Of the 709 patients who were enrolled, 98% completed the pre-planned long term analysis. The overall mortality rate in the entire cohort was 19.2%, which was impressively higher than the 30-day mortality presented in their original publication. The use of thrombolytics did not reduce the mortality, 20.3% and 18% of the patients in the thrombolytic and placebo groups respectively died in the 2-years following randomization. The majority of the deaths over this period were related to the underlying disease states that lead to the pulmonary embolism in the first place (COPD, cancer, etc.).
More importantly, there was no difference in the rate of chronic respiratory symptoms reported by the patients who received systemic thrombolytics and those who were administered placebo. 36% and 30.1% of the patients in the thrombolytic and placebo groups reported persistent symptoms at 2-years. The majority of these patients experienced mild exertional dyspnea. Only 12% of the patients in the tenectaplase group and 10.9% of the patients in the placebo group were assigned New York class III and IV functional status. 2.1% and 3.2% of the respective groups were diagnosed with CTEPH during the 2-year follow up period. Nor did the authors find any improvement in echocardiographic findings in the patients given tenectaplase, a finding that was used to support the use of thrombolytics in a previous study.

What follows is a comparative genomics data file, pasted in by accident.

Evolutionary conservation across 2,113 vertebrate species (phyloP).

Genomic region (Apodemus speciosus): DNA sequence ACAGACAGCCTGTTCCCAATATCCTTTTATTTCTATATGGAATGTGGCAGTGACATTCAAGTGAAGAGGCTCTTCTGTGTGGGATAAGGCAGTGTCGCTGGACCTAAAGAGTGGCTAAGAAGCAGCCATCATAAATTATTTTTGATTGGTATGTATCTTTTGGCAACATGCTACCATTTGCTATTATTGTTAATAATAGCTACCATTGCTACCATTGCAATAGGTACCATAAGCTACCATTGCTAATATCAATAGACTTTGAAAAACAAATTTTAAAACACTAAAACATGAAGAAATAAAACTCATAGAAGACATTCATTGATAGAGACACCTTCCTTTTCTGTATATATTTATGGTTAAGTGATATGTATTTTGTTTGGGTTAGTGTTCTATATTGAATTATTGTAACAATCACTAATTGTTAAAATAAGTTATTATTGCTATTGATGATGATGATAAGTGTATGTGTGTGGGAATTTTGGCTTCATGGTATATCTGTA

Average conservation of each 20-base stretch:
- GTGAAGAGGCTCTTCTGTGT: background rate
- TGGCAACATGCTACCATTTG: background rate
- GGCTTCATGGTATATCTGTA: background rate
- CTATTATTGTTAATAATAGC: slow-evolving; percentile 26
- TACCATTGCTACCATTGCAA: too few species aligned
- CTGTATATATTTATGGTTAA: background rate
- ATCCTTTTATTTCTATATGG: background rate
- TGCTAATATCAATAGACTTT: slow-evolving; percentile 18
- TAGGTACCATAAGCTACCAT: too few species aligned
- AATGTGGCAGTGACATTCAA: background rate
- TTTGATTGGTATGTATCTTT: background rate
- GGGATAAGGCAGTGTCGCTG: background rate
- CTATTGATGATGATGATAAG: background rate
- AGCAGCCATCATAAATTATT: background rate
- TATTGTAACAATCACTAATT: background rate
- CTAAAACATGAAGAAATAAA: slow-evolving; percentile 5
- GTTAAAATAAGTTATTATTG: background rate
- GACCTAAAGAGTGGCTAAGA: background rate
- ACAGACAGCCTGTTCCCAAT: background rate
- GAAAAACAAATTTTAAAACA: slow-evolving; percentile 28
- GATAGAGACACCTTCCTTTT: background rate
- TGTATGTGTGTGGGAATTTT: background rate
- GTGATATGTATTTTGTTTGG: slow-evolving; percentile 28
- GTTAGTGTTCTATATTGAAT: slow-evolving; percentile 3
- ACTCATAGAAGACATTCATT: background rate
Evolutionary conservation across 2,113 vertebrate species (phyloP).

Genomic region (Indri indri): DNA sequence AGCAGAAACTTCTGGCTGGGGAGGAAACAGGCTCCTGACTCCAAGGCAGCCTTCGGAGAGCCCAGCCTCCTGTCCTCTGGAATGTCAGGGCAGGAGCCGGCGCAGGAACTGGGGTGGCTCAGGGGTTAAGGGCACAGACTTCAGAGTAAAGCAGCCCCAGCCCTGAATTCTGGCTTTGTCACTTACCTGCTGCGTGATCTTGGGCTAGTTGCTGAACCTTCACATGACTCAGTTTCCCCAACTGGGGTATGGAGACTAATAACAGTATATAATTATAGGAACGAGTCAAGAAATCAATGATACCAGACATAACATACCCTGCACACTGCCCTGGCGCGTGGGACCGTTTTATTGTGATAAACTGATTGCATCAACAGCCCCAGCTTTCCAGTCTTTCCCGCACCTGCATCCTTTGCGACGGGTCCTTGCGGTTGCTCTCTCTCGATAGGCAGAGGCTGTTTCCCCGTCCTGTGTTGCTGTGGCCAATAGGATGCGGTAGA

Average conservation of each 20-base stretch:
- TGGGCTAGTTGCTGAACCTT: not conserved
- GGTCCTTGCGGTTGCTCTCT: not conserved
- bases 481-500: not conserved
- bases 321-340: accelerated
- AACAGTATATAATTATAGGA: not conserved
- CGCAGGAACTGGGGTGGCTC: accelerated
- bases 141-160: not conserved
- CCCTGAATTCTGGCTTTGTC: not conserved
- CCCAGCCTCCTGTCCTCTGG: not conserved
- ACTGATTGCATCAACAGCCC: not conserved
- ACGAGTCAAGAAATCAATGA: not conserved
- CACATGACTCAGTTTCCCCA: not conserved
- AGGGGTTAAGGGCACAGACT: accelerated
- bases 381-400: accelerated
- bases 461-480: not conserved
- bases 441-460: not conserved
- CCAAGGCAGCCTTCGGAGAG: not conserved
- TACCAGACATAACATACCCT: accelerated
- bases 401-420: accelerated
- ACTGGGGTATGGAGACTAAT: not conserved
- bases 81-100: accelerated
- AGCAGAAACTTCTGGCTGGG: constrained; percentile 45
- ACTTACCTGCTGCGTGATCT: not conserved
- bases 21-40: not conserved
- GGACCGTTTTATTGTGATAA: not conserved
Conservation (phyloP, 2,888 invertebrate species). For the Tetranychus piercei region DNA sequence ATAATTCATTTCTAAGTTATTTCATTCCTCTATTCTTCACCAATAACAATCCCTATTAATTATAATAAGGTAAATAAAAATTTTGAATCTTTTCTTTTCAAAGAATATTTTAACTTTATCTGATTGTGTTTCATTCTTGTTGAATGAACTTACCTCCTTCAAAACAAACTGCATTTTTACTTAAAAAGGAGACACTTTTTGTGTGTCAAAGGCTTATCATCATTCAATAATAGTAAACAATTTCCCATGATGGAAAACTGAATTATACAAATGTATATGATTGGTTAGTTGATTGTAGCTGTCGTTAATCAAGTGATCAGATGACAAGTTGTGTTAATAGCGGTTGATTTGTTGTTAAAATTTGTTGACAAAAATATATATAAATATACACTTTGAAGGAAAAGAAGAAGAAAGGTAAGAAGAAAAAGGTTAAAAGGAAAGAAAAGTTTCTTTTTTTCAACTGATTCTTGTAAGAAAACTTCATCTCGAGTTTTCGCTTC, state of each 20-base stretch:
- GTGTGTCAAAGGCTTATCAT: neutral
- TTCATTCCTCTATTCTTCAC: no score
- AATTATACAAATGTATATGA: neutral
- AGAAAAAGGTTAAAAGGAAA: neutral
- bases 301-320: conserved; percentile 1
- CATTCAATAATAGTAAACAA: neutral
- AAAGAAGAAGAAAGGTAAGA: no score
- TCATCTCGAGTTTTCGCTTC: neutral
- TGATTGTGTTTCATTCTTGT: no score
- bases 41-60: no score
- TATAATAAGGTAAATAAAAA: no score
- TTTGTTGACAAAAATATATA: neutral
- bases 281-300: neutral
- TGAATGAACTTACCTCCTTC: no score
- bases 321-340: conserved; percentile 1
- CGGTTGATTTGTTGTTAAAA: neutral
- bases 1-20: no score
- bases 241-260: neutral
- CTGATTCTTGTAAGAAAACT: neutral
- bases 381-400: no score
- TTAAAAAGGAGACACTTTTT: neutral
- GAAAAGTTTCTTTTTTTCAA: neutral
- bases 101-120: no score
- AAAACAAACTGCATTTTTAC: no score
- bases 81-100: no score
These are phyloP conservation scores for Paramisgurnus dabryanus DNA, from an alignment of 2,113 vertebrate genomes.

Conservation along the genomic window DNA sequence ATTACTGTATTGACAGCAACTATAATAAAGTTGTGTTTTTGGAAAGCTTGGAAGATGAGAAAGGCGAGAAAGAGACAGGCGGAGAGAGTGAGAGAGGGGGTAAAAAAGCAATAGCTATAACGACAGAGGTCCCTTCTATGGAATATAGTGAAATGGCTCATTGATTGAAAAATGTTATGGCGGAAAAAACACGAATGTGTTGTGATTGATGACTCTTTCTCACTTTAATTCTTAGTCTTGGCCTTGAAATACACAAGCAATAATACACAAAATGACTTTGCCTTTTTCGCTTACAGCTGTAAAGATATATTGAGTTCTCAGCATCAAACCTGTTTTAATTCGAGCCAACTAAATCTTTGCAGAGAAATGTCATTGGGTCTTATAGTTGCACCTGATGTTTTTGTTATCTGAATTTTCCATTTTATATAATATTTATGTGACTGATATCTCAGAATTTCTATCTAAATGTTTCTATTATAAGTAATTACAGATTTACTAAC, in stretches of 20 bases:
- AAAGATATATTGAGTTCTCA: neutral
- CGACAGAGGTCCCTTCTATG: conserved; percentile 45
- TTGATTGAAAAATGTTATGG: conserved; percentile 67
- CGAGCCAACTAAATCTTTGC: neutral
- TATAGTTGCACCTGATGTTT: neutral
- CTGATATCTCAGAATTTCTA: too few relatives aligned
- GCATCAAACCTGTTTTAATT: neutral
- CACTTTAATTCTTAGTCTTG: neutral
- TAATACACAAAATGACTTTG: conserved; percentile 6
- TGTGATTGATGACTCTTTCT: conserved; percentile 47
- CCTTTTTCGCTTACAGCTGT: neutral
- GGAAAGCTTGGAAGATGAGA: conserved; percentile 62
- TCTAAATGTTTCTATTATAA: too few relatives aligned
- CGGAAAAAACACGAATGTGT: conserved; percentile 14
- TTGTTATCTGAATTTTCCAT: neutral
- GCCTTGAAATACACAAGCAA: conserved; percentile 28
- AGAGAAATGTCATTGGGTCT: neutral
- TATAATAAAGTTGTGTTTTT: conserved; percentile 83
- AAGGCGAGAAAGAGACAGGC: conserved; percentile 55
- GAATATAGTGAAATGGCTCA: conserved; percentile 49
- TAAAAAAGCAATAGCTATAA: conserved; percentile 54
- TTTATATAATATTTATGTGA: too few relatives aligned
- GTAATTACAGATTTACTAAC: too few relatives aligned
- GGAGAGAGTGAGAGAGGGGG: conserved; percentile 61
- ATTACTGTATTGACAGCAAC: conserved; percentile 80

In some ways these results make our clinical decisions at the bedside easier. The spectrum of pathology defined as submassive pulmonary embolism is vast. These patients can range from the well appearing with small elevations in natriuretic peptides or troponin assays, to the clinically ill appearing with multiple signs of impending collapse. The later group of clinically obvious patients are the subset who may still benefit from thrombolytics. Until now we have been burdened by the threat of long-term consequences of withholding thrombolytic therapy. These risks have been abstract, with minimal features to help us predict which patients were destined for negative outcomes. Since the results of Konstantinides et al do not support the use of systemic thrombolytics to prevent the long-term sequelae of submassive pulmonary emboli, no longer should we worry our failure to act will condemn our patients to life-long disability. No longer are we beholden to radiographic findings of right heart strain, or an elevated natriuretic peptide as abstract threats of an intangible diagnosis. Rather, the decision to administer systemic thrombolytics in the Emergency Department is once again a clinical one and should be limited to the small subset of patients that are teetering on hemodynamic collapse.